Stem Cells--A Proliferating Ambition
This article was originally published in Start Up
Stem cells have applications in organ and tissue repair, gene therapy, drug discovery, and bioartificial organs. Companies are trying to find, grow, and control human embryonic stem cells—totipotent progenitor cells that can give rise to all the tissues in the human body. Investors are intrigued by the opportunity--after all, Sandoz bought 60% of SyStemix at a big premium--but are unnerved by the early-stage of stem cell science, and the all-or-nothing races for patents.
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Recent clinical developments in the medical device industry, including developments in Artificial Limbs, Tissue-Engineered Therapy for ACL Tears, using Genes to Identify Early Atherosclerosis, and Stem Cell News.
New technologies enable the rapid processing of genetic information, but since gene data isn't associated with specific diseases and diseased tissues, in and of itself it isn't clinically useful. A new breed of start-ups aims to provide both the phenotypic and genotypic sides of the equation by creating databases of patients and patient samples. Still unclear is how much drug firms will pay for disease-associated gene data; genetics firms are taking various approaches to monetizing their databases, from focusing initially on high-value diagnostics to creating true target-discovery businesses, to selling their data along with associated software and services. There are also ethical issues to hammer out. The new companies must take care to protect patients' rights. They must consider the need for explicit consent to use the information collected from patients, especially when they are participating in research whose purpose is as yet undefined.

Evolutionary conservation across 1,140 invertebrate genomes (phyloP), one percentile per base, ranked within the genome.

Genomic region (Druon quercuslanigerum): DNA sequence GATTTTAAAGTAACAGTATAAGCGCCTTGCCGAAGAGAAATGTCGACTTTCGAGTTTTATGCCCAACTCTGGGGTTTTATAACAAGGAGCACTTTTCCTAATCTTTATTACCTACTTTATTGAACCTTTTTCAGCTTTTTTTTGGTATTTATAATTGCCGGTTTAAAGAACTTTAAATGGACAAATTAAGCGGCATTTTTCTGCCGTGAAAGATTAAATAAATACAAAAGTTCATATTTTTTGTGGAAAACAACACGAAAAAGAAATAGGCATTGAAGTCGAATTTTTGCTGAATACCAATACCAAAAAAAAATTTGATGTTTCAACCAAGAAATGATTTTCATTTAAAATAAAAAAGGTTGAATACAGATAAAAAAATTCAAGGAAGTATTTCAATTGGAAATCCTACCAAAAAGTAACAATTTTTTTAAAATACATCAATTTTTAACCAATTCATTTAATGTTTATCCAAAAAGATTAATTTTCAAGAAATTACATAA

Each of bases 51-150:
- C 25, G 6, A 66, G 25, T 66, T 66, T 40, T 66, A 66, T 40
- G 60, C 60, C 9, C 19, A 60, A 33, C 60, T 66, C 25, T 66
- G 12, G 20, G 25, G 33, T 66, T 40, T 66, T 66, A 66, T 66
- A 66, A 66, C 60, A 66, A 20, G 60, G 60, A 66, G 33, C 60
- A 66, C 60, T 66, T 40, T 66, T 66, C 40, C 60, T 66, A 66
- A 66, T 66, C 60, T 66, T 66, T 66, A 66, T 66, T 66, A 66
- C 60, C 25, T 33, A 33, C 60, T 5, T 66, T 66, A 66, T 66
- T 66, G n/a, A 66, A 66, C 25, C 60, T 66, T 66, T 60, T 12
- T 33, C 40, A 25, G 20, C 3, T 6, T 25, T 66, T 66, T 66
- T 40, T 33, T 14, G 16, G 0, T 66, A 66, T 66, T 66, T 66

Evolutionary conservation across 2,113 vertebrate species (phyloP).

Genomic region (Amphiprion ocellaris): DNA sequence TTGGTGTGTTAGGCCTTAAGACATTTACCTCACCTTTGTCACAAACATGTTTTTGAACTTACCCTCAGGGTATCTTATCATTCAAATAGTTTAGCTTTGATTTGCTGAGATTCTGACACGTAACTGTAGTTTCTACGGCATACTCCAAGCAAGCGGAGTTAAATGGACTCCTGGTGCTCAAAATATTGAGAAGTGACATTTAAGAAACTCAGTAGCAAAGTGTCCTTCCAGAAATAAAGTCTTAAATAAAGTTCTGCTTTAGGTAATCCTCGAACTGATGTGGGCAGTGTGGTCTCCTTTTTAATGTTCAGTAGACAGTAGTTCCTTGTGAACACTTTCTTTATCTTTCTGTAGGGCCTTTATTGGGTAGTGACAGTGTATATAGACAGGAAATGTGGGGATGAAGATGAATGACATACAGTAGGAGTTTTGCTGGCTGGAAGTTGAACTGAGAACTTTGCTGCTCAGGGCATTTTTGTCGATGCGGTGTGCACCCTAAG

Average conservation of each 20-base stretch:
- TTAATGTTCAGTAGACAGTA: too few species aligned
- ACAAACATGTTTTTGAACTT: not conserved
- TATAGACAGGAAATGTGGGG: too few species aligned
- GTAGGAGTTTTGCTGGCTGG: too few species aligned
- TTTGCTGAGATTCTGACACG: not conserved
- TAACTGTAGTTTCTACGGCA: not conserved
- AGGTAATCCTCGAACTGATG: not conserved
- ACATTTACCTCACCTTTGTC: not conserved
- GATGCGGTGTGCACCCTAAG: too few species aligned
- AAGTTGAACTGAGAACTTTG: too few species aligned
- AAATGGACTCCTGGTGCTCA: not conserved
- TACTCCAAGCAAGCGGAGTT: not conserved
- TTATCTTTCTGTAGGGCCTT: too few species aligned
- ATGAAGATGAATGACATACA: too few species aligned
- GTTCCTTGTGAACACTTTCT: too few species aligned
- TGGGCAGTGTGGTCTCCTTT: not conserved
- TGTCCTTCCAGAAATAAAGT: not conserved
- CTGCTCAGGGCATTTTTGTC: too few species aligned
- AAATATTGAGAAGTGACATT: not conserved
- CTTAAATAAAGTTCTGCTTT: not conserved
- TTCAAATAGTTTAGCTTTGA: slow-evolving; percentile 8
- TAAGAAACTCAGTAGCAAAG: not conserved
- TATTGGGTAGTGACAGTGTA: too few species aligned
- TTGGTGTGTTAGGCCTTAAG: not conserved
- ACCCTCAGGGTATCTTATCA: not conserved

Despite a history of failed products, start-up companies are looking to reinvent how data from clinical trials is collected and managed. Firms are trying to replace the point solutions of the past with broad software offerings that can take clients from "site to submission."